From William Strahan
Extract:7 Papers of the Earl of Dartmouth deposited in the Staffordshire County Record Office
William Strahan was one of the few British political correspondents whom Franklin retained after leaving England. The Scot had bought himself a seat in Parliament in 1774, and consistently supported the government’s American policy. The outbreak of war, much as he regretted it, did not shake his faith in the British position; and in his letters he tried the impossible task of converting his old friend to his views.8 The effect was to strain the friendship, which Franklin was at one point ready, until he had second thoughts, to break off,9 but which in the end proved stronger than their political disagreement; for years to come they kept in touch by letter.
London, June 7. 1775.
We begin to expect to hear of the Proceedings of the Congress soon. I hope it is composed not of headstrong violent and unreasonable Men, but of plain, honest, cool, dispassionate, and impartial Representatives of the People; more ready to heal than to spread Misunderstandings, and perfectly disposed to promote a Reconciliation with the Mother Country by every Means in their Power, consistent with the Happiness and Liberty of their Constituents. If this should luckily happen to be the Case, I expect to see You quickly return to us with the Olive Branch in Your Hand, invested with full Powers to terminate all Differences upon reasonable and solid Terms.1 Believe me, I think so well of this Office that I hope it is actually reserved for You, and that the successful Conclusion of so important a Treaty will crown the Operations of a Life spent in the Investigation of every useful Branch of Knowledge, and in the Service of his Country in particular. This is truly worthy of your highest Ambition, and I still hope to see it gratified in this Respect, however Appearances seem at present to be against it.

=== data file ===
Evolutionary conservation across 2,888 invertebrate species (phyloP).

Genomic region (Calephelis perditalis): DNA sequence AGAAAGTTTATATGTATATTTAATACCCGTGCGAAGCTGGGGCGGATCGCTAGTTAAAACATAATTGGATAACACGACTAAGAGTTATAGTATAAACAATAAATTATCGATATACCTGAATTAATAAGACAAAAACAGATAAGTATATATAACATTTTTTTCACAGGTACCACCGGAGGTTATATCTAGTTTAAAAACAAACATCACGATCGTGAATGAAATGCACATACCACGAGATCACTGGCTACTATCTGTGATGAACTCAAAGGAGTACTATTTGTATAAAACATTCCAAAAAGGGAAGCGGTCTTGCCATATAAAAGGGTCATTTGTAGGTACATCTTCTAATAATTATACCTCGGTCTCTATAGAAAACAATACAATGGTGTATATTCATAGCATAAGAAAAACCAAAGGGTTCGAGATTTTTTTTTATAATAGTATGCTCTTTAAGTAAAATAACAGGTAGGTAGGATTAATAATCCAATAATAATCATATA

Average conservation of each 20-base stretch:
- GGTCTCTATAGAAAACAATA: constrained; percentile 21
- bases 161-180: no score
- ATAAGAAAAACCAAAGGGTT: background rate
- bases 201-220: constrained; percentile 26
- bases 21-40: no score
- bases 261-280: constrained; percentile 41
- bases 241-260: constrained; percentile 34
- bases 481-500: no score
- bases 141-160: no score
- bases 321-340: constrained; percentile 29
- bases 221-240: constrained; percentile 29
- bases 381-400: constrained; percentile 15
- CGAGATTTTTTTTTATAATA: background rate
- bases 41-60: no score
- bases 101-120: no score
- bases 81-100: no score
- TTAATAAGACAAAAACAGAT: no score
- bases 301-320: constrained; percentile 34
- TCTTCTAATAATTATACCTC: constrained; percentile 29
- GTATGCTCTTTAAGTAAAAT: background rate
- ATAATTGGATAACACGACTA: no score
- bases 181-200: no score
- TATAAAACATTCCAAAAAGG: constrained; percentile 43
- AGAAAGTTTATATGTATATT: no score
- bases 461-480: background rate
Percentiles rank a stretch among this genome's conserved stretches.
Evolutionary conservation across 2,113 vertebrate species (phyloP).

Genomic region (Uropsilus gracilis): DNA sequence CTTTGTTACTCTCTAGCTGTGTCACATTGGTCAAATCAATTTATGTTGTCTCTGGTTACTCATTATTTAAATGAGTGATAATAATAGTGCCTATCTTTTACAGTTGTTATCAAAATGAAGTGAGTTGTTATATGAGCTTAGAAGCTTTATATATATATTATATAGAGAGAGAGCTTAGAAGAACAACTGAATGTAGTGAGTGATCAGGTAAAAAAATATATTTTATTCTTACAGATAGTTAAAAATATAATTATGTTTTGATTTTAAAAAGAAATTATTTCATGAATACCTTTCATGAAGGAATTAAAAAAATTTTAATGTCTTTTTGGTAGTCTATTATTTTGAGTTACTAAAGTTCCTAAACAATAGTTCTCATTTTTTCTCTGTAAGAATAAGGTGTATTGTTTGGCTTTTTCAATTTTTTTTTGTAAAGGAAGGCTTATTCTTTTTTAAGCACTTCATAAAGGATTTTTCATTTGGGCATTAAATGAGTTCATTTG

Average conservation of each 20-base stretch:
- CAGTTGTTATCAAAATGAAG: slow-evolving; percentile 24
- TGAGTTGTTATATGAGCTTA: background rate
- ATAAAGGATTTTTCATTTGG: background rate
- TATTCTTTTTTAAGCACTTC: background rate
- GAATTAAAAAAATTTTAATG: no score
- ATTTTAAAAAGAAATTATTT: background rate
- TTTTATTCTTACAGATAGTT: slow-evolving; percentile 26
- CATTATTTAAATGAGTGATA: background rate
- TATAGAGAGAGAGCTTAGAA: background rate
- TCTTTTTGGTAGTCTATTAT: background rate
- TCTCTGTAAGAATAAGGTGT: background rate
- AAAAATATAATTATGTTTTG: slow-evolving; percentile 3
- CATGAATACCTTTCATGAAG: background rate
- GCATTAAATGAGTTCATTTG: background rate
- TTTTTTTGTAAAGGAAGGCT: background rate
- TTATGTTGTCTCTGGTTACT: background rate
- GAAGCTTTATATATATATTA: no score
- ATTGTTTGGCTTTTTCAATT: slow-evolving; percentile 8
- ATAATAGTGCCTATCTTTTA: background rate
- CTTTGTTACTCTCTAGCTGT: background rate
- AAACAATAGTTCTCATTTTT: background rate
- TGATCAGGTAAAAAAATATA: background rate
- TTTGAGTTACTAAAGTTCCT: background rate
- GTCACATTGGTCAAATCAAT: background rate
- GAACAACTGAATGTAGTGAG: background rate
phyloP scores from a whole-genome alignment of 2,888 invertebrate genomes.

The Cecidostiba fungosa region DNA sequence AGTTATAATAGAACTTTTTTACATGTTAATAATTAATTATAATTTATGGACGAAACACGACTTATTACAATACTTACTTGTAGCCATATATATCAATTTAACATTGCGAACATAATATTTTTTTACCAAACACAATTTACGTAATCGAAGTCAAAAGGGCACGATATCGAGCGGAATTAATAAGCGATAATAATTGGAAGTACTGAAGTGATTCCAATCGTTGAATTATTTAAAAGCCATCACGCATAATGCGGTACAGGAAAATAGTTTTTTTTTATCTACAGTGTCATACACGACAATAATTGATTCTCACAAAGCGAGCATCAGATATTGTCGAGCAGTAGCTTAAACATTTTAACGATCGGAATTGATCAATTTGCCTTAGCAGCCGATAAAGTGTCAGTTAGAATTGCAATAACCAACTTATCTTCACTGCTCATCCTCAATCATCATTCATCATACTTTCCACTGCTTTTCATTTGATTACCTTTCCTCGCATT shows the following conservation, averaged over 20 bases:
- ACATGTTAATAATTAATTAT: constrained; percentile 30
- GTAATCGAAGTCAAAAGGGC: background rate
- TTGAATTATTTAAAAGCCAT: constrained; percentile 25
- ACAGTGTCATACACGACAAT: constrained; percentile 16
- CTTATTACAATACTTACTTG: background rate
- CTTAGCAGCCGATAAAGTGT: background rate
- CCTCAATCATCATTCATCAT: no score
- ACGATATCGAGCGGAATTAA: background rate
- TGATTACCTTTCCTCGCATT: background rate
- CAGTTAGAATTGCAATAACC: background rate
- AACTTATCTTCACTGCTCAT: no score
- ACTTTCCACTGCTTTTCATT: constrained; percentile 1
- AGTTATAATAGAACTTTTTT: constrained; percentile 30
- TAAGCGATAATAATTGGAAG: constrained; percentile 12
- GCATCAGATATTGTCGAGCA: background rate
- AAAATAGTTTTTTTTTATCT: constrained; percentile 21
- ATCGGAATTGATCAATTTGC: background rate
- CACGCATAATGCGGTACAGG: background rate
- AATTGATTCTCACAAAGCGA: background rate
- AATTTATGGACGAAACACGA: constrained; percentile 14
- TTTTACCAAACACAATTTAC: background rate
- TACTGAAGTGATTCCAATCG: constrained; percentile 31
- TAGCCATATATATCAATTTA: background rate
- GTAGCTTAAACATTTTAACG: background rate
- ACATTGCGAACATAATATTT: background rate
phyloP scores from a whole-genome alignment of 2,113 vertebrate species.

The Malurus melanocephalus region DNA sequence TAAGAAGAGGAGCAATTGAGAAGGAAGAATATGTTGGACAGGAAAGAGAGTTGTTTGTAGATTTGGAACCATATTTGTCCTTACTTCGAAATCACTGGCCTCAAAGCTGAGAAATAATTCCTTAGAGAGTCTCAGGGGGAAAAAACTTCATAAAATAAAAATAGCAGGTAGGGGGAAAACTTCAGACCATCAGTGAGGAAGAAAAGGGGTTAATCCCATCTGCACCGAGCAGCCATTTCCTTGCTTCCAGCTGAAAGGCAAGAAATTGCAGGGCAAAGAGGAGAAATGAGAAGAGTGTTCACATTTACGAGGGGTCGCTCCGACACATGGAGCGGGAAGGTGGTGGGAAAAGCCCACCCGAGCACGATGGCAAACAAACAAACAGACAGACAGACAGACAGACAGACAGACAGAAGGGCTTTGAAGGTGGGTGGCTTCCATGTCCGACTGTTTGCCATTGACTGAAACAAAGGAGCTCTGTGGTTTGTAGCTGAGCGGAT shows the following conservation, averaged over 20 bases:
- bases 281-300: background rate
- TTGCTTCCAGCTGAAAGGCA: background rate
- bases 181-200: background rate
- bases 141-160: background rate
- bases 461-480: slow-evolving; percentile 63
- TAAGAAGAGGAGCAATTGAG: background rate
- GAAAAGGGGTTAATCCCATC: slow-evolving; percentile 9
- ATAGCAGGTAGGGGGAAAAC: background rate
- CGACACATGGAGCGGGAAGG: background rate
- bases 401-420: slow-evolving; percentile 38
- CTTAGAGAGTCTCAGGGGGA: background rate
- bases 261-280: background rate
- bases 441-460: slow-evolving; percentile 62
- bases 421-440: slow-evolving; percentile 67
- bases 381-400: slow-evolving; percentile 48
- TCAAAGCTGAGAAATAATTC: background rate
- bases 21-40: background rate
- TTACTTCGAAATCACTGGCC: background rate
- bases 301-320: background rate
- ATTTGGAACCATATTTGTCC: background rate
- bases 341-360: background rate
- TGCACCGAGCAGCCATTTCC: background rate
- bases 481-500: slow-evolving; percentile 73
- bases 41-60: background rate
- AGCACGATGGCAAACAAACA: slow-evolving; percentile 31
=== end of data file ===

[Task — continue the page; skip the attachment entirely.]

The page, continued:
Extract. To Dr. Franklin.
Notation: London. June 7, 1775. Extract of a Letter from William Strahan Esqr. to Dr. Franklin.
7. Strahan had promised to write BF by every packet, and did write monthly from April until packets were discontinued in October. On Aug. 2 and Sept. 6 he speaks of his other letters from April through July, and that of October is below. Of these seven, five are extant in whole or in part: June 7, July 5, Aug. 2, Sept. 6, and Oct. 4. All were intercepted, copied or extracted for Lord Dartmouth, and then sent on. The ALS of Sept. 6 is among BF’s papers; the originals of the others have since been lost. Two letters, of April 8 and May 5, have vanished along with BF’s reply to them of July 7, which Strahan mentioned on Sept. 6. The only extant letter that BF wrote and sent is below, Oct. 3, where he speaks of receiving four from Strahan, the latest dated Aug. 2. That was in fact the fifth; so one, written between May and August, must have gone astray. BF also received the September letter; five, therefore, are known to have arrived, and most if not all went by way of Whitehall.
8. See Namier and Brooke, House of Commons, III, 490–1; above, XIX, 91, 407; and the extant letters from Strahan just cited.
9. See below, the note that BF did not send of July 5 and the letter that he did of Oct. 3, 1775.
1. BF responded (ibid.) that he could not return to England without being imprisoned because of the Chancery suit.